Following a recent visit to Tokyo, guest blogger Radley Biddulph considers what James Bond might think of the city today, some 50 years after Bond's visit in You Only Live Twice (1964).For James Bond, Tokyo is outside his comfort zone. And it shows. Exhausted on his arrival at Haneda airport, greeting the country with a well-chosen swear word and with a guide whose basic advice is that the Japanese "do everything the wrong way round", his solution is to head to a Ginza bar.
Even when he finally meets Tiger Tanaka, the head of the Japanese secret service, he insists on a tumbler for his sake (instead of the “ridiculous thimbles” he has been drinking from) and insults his host by his poor knowledge of porcelain. You can almost see the eyebrow he no doubt has permanently and ironically raised during his visit to Japan as his coping mechanism. Having recently visited Tokyo myself, I wondered what Bond would make of the country now.
|A bottle of sake|
For a start, Bond would surely have a comment or two to make on the bathrooms; the lid rises automatically when you enter the toilet, the seat is heated, and they come with a complete wash, dry and deodorizer functionality. You can just imagine an amused Bond spending some time reading the instruction manual on the wall trying out all the options, and making a mental note to mention it to Dikko when they meet in the bar later that evening.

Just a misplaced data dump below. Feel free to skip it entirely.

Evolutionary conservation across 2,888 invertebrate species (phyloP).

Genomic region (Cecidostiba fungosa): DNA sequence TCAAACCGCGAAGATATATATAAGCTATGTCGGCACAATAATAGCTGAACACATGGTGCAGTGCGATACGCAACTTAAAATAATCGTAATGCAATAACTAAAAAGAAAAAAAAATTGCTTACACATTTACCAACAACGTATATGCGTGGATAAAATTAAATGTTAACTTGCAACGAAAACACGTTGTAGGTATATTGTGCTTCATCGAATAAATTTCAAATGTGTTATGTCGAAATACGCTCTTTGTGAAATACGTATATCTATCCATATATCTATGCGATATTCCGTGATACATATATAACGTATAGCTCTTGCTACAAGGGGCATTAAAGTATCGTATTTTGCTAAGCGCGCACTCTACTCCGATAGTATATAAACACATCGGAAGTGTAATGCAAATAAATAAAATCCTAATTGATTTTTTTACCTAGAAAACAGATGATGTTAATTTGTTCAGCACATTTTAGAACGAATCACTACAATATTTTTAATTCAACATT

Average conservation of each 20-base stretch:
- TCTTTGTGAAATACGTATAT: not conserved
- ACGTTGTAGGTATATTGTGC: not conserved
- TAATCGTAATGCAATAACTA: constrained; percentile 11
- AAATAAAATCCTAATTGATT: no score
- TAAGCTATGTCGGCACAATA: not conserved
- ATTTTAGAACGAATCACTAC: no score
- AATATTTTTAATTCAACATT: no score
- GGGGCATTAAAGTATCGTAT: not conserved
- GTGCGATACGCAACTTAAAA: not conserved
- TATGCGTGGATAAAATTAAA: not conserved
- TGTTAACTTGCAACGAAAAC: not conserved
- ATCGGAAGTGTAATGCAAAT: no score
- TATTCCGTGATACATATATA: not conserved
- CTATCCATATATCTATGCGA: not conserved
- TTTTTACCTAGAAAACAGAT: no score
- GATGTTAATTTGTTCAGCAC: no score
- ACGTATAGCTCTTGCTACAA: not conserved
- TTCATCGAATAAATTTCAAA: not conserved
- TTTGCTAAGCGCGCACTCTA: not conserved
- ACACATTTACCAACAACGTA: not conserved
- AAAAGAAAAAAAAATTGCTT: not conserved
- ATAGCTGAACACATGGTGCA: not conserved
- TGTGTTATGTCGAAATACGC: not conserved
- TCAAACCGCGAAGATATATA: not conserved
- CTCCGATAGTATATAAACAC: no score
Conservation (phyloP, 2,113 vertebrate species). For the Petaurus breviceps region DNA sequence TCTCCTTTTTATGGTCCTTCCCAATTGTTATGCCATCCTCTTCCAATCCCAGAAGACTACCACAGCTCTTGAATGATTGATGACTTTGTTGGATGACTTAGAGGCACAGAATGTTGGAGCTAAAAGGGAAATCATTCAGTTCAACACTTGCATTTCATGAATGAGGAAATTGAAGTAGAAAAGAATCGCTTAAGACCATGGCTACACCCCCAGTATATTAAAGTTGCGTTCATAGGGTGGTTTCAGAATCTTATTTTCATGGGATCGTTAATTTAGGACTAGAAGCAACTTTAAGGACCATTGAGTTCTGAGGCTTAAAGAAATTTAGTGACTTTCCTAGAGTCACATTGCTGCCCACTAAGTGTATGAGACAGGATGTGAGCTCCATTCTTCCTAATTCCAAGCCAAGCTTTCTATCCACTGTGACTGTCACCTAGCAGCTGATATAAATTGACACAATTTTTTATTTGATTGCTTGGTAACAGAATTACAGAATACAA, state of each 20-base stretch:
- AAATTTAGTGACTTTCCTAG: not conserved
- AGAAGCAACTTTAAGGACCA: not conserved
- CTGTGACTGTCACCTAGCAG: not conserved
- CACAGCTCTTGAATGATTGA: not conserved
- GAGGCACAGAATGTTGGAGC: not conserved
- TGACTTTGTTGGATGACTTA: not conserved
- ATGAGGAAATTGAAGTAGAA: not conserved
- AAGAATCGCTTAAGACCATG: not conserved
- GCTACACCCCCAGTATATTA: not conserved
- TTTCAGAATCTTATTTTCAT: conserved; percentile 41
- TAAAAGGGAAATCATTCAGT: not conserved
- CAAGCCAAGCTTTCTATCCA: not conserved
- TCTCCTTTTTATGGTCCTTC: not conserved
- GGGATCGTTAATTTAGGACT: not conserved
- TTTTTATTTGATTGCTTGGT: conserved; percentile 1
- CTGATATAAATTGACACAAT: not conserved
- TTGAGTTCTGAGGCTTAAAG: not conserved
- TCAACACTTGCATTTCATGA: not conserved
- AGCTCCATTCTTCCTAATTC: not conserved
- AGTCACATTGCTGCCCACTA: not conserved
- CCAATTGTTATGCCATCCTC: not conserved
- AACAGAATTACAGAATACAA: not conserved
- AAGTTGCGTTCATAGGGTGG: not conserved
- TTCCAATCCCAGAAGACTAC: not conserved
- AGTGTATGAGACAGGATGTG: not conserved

While at the bar (probably not in Ginza, which is now more of a shopping district, but instead at the bars and nightclubs of Shinjuku), he may give sake another go. But it is falling in popularity and he may instead stick to Asahi beer. Or more probably, he’d go with shochu, which is stronger than sake and may be more to Bond’s liking. He may even drink the local whisky. And he'd enjoy it this time. Despite Bond doubting that Japanese whisky would make a good foundation for anything, it now competes on equal terms with the world’s best.
Some things never change, and Bond would be familiar with old haunts such as Hotel Okura, still there although a little old-fashioned with a 1960s feel. But given Bond’s preference to eat at station restaurants, I think he would love Tokyo Station, which hosts an underground city of bars and restaurants, including the famous Ramen Street.
Getting to Fukuoka on his mission to the Castle of Death, Bond would, I am sure, be in awe of the shinkansen bullet trains, getting to his destination in little more than six hours.
Would Bond be out of his depth were he to visit Tokyo now? I hope not. I like to think he would be less dismissive, and ready to take things much more in his stride.